Richie sat and watched his friend disappear, his shoulders slumped in sadness. It was obvious that his friend was hurting, but he had absolutely no idea how to even fix it. Richie felt like an ass for not noticing sooner that his friend was hurting. His mind raced over the past week trying to find the signs of obvious heartbreak. But his stomach called for more food. Anyway, he wasn’t exactly into talking about his feelings. But when it came to Lance, he would make an exception.
Richie stared at Lance’s closed door. Maybe going to the rave and getting his mind focused on amping up the crowd would lift his spirits. After all, DJ Danger was the most sought-after spinner in Ithaca. Hell, his reputation was rapidly expanding beyond the borders and into other reaches of New York. It never ceased to blow his mind at how Lance was almost like two completely different people. He looked nothing like a lot of the DJs he’d seen.
When he was spinning, he wore jeans and a simple t-shirt. Sometimes he wore a baseball cap. Other times he wore a beanie. When he wasn’t at the turntables, he dressed in jeans and pressed, button-down shirts. Two totally different people.
Richie scrubbed his palms over his weary eyes. The greasy burger and fries were doing their job and the alcohol was beginning to fade. Leaving grogginess in its wake.
With a yawn, he pushed away from the table and gathered his trash. He was too tired to clean up, but knowing that Lance hated when their apartment got too cluttered, he figured he could at least pick up the wrappers. Lance always said just because we’re a couple of guys doesn’t mean they have to live like a couple of guys.
After tossing the papers in the trash, Richie crossed the living room and walked into his room. His thoughts tumbled and spun around in his head. Why hadn’t Lance said anything about his breakup? It wasn’t like he didn’t care what happened to his friend. Heaven knew Lance had listened to him complain about his girl problems over and over again.
After stripping down to his boxers, he fell into bed. He stared at the ceiling as Lance’s comments about Addison came back to him. It truly had been out of character. As a child, Lance had been bullied relentlessly, and when he came out as gay in his junior year of high school—even accepting as the world was—it hadn’t come without its ramifications. There were still sly remarks and obscene hand gestures that went on when others weren’t aware. Lance just kept quiet and went along with life as usual. Good thing for him, his inner circle of friends were caring and listened quite well.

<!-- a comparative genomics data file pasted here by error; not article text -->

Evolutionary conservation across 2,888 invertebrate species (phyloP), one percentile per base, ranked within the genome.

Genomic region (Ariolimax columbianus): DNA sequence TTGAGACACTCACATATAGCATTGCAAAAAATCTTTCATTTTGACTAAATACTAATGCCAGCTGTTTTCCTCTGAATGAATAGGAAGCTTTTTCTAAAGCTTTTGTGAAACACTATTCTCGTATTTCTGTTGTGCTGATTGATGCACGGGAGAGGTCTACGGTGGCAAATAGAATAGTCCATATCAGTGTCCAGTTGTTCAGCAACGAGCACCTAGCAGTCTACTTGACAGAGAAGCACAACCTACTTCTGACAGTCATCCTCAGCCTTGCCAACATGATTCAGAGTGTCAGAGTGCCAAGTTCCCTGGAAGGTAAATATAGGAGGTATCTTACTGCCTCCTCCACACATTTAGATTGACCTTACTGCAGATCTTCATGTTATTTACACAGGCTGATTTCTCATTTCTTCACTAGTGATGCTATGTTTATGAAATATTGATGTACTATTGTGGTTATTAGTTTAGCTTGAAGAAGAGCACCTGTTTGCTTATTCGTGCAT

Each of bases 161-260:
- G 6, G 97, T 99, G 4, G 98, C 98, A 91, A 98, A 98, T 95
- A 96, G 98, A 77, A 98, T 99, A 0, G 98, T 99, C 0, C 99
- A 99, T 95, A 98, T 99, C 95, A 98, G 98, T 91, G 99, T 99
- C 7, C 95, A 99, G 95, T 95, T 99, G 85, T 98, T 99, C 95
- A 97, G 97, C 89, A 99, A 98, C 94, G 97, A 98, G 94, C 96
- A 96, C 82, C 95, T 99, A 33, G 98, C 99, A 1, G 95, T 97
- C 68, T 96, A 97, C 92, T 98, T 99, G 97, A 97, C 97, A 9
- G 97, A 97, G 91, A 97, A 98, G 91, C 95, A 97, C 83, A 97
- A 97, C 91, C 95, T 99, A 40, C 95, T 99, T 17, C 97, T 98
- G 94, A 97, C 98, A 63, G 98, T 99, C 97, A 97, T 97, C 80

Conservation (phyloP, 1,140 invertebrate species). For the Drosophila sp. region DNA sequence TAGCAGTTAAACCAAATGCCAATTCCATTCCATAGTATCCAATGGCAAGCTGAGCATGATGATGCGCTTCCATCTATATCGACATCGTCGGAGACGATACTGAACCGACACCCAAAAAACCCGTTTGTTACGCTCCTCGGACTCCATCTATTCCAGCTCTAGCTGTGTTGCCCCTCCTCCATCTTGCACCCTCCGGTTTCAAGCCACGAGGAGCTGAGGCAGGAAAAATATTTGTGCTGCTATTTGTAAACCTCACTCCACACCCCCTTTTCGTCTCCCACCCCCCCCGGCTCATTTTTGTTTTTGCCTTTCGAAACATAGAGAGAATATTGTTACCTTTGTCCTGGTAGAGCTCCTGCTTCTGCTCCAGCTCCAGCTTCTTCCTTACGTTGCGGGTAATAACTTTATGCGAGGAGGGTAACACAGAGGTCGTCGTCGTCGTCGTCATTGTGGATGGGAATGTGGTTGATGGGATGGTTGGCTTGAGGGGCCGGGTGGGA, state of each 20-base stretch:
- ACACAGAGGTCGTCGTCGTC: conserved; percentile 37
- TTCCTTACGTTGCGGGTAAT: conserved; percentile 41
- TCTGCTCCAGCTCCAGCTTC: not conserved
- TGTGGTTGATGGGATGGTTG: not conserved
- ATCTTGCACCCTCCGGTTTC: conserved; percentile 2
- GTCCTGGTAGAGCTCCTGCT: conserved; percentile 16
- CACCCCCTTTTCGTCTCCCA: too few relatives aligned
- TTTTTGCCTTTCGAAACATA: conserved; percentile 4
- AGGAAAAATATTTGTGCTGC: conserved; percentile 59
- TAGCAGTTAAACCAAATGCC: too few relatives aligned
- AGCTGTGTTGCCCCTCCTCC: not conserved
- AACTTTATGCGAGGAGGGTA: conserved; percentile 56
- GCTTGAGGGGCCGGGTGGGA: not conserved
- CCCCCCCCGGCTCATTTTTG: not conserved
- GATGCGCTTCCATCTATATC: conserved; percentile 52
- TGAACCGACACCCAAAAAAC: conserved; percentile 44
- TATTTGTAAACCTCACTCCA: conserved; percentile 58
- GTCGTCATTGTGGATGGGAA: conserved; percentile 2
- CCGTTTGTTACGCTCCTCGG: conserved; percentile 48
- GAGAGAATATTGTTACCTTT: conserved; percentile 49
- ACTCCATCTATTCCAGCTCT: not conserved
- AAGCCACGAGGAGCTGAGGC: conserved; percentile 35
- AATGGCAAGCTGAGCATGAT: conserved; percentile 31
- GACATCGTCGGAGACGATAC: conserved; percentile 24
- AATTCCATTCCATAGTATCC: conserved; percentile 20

As a result, Lance was kind and caring. Hearing him say something so biting and cold toward another human truly meant that something was bothering him. Maybe there was more to the breakup than he was letting on.
Before he could think much more about it, however, Richie’s eyes slowly closed. His last thought was of his friend’s broken heart. He thought of ways to help him get through, maybe a night out with the guys or some kind of party. As Richie drifted further into sleep, he had nightmares about herbal tea and incense.
Lance leaned against his closed door and took a deep, steadying breath. Feelings that he thought had long ago vanished threatened to resurface. Just when he thought his life was making sense and he was in a good place, something had to happen. This time it was the genuine concern and sincerity Richie had shown him after he’d mentioned his breakup with Kevin. It wasn’t that Richie was never concerned for him, it was the fact that he was genuinely concerned that was the issue.
His mind was all over the place trying to figure out his feelings. He was what his friend Dot would call a “hot mess.” As someone who prided himself on always having it together, this was upsetting for him.
He'd only been partially truthful with his friend concerning the breakup. The real truth of the matter being that Kevin hadn’t been the one to do the dumping. That had all been on Lance’s shoulders. Kevin had been great—attentive, loving, supportive, and all the things that anyone would want in a boyfriend. However, he lacked one thing. He wasn’t Richie.
It was insane wanting what he couldn’t have. Richie was not only straight, he was a textbook womanizer. It just wasn’t in the cards for them. Lance struggled daily with trying to keep his feelings hidden. How would he react if he knew? Would he freak out and never speak to him again? Or would he say it was all in his head? Would he then wonder if he had been watching him like some kind of creepy live-in stalker?
Wearily, Lance changed out of his clothes and into a pair of flannel pajama bottoms—his bed all but screaming an invitation to him. He collapsed onto the thick covers and slung an arm over his forehead. He needed to go to sleep and put these thoughts out of his mind. It would never happen and could never be.
Lance tossed and turned for a few moments. Sleep refused to find him. His mind was busy with questions after questions of “What ifs?” From one scenario to another, his mind raced with thoughts of the two of them being together. An hour of drifting from one daydream to another, he climbed out of bed and walked over to his desk. If he couldn’t sleep because he couldn’t quieten his mind, then he surely wouldn’t be able to study.
Removing his headphones from the drawer, he plugged them into his laptop and removed his soundboard. In a manner of minutes, he was swept away with the beats and thumps he created. Everything melted away and that was perfectly okay with him. He could spend hours mixing. It was his drug of choice.